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Alexandria Ocasio-Cortez reveals she’s a sexual assault survivor, how Capitol riot compounds trauma

Ocasio-Cortez said she was sharing her story because it is important for survivors of trauma to recount their experiences.

U.S. Rep. Alexandria Ocasio-Cortez, D-N.Y., questions Postmaster General Louis DeJoy during a House Oversight and Reform Committee hearing on the Postal Service on Capitol Hill, in Washington in 2020.
U.S. Rep. Alexandria Ocasio-Cortez, D-N.Y., questions Postmaster General Louis DeJoy during a House Oversight and Reform Committee hearing on the Postal Service on Capitol Hill, in Washington in 2020.
AP

WASHINGTON – Rep. Alexandria Ocasio-Cortez described her experience during the Jan. 6 Capitol riot as traumatic in an at-times emotional Instagram Live on Monday night, saying it “almost felt like a zombie movie or something.”

She detailed an encounter with a Capitol Police officer whom she initially feared was a rioter. Near the time the mob breached the U.S. Capitol, she said, someone began banging on the doors of her office. Fearing that rioters had entered the building, she hid inside a bathroom within her inner office.

Ocasio-Cortez, D-N.Y., said she heard a man yelling, “‘Where is she?’ And I just thought to myself, ‘They got inside.’”

She said she saw a man wearing a black beanie through the door hinge and, as he continued to yell for her, “I thought I was going to die.”

“This is the moment where I thought, ‘Everything is over,’” she said.

Ocasio-Cortez and her legislative director realized the man was actually a Capitol Police officer, but he didn’t identify himself as such and “was looking at me with a tremendous amount of anger and hostility,” she said.

Unsettled, Ocasio-Cortez said, her legislative director later remarked, “I didn’t know if he was here to help us or hurt us, either.”

The officer told them to go to another building but didn’t offer specific safety instructions or an exact location, according to Ocasio-Cortez.

“It’s that lack of trust that creates so much volatility and fear,” Ocasio-Cortez said.

She and her legislative director ended up barricading themselves in Rep. Katie Porter’s office, where staff pushed furniture up against the doors. In case they needed to run outside, she and Porter rummaged through staffers’ things to find workout clothes to wear to better blend into the crowd. Ocasio-Cortez noted she had been running through the building wearing heels.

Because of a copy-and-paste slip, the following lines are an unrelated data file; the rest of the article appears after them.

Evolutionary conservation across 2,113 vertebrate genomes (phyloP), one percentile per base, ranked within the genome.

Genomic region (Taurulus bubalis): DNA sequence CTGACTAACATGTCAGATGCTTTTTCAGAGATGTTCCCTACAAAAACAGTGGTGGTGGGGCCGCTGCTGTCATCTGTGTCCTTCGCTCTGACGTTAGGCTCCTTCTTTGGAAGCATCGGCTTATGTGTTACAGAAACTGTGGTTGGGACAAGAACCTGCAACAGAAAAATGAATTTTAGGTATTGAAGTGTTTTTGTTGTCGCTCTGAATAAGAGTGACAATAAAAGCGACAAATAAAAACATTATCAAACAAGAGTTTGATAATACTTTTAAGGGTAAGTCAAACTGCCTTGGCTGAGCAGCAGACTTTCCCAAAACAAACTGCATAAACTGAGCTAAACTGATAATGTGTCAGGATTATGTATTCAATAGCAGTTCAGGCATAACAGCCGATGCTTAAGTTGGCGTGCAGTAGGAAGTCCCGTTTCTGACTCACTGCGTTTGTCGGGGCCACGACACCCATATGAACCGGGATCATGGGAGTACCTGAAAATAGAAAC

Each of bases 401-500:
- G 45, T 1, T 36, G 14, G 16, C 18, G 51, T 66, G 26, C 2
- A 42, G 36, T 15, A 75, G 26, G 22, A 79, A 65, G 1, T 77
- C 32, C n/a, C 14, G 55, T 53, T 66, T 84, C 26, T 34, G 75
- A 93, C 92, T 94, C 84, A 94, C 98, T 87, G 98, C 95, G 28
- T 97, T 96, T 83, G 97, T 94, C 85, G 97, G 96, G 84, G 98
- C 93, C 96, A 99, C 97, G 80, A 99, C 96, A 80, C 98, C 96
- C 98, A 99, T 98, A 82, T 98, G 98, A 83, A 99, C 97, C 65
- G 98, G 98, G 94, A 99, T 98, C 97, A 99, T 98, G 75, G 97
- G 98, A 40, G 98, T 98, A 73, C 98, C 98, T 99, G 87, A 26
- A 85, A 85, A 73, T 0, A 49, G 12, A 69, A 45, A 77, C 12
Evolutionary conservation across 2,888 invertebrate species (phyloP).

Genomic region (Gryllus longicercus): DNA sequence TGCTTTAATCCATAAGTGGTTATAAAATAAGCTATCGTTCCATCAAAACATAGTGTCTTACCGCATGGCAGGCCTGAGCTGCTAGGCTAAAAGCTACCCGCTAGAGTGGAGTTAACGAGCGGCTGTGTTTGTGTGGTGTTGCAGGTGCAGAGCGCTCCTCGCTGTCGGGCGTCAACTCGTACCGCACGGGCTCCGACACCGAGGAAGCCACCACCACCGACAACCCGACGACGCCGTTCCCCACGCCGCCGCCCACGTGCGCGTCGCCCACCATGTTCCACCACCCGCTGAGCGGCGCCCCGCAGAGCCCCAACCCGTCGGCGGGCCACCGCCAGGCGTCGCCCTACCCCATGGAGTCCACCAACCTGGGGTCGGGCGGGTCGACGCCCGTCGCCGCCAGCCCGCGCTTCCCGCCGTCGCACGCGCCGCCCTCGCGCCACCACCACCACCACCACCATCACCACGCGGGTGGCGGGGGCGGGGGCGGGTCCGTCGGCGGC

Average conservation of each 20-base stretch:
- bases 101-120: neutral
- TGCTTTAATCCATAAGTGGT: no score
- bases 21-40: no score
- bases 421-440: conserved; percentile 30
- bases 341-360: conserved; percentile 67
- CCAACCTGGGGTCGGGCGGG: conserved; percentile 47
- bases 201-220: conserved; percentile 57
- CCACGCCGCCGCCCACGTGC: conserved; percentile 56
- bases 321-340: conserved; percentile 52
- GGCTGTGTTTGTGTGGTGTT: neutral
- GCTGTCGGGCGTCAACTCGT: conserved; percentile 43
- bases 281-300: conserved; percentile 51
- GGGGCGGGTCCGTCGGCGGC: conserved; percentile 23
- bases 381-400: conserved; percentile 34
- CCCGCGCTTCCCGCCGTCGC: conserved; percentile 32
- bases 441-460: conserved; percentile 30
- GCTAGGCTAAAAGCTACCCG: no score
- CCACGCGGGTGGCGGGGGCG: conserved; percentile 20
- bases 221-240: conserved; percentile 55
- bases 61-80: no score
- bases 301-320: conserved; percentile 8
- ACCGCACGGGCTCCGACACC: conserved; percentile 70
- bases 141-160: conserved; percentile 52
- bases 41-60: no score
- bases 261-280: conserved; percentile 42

Close to tears, Ocasio-Cortez also criticized calls for everyone to “forget” the attack, comparing the rhetoric to that of abusers. Some members of Congress, she said, stoked the violence but are now encouraging people to move on “without any accountability.”

“The reason I’m getting emotional in this moment is because these folks who tell us to move on, that it’s no big, that we should forget ... these are the same tactics of abusers,” Ocasio-Cortez said. “And I’m a survivor of sexual assault. ... But when we go through trauma, trauma compounds on each other.”

Ocasio-Cortez said she was sharing her story because it is important for survivors of trauma to recount their experiences.

“As a survivor, I struggle with the idea of being believed,” she said.

Ocasio-Cortez said fellow members of Congress, including Sens. Josh Hawley, R-Mo., and Ted Cruz, R-Texas, who objected to President Joe Biden’s win and pushed former President Donald Trump’s baseless theories that he lost because of widespread election fraud, should resign.

“When given another window of political opportunity for themselves, even if they know that it means that it will endanger their colleagues, they will do it again,” she said.

In her hour and a half Instagram Live, Ocasio-Cortez also disputed the notion that there was no way to know ahead of time just how violent Jan. 6 would become. She said she received messages from fellow members of Congress up to a week before the attack warning her about possible violence on that day.

She also said Capitol Police acknowledged ahead of time that there was a security plan in place but that the details of the plan could not be shared with members of Congress because of the risk of leaks.

Anyone who has said since there was no indication of the violence to come Jan. 6 “has lied to you,” Ocasio-Cortez said.

Read more at usatoday.com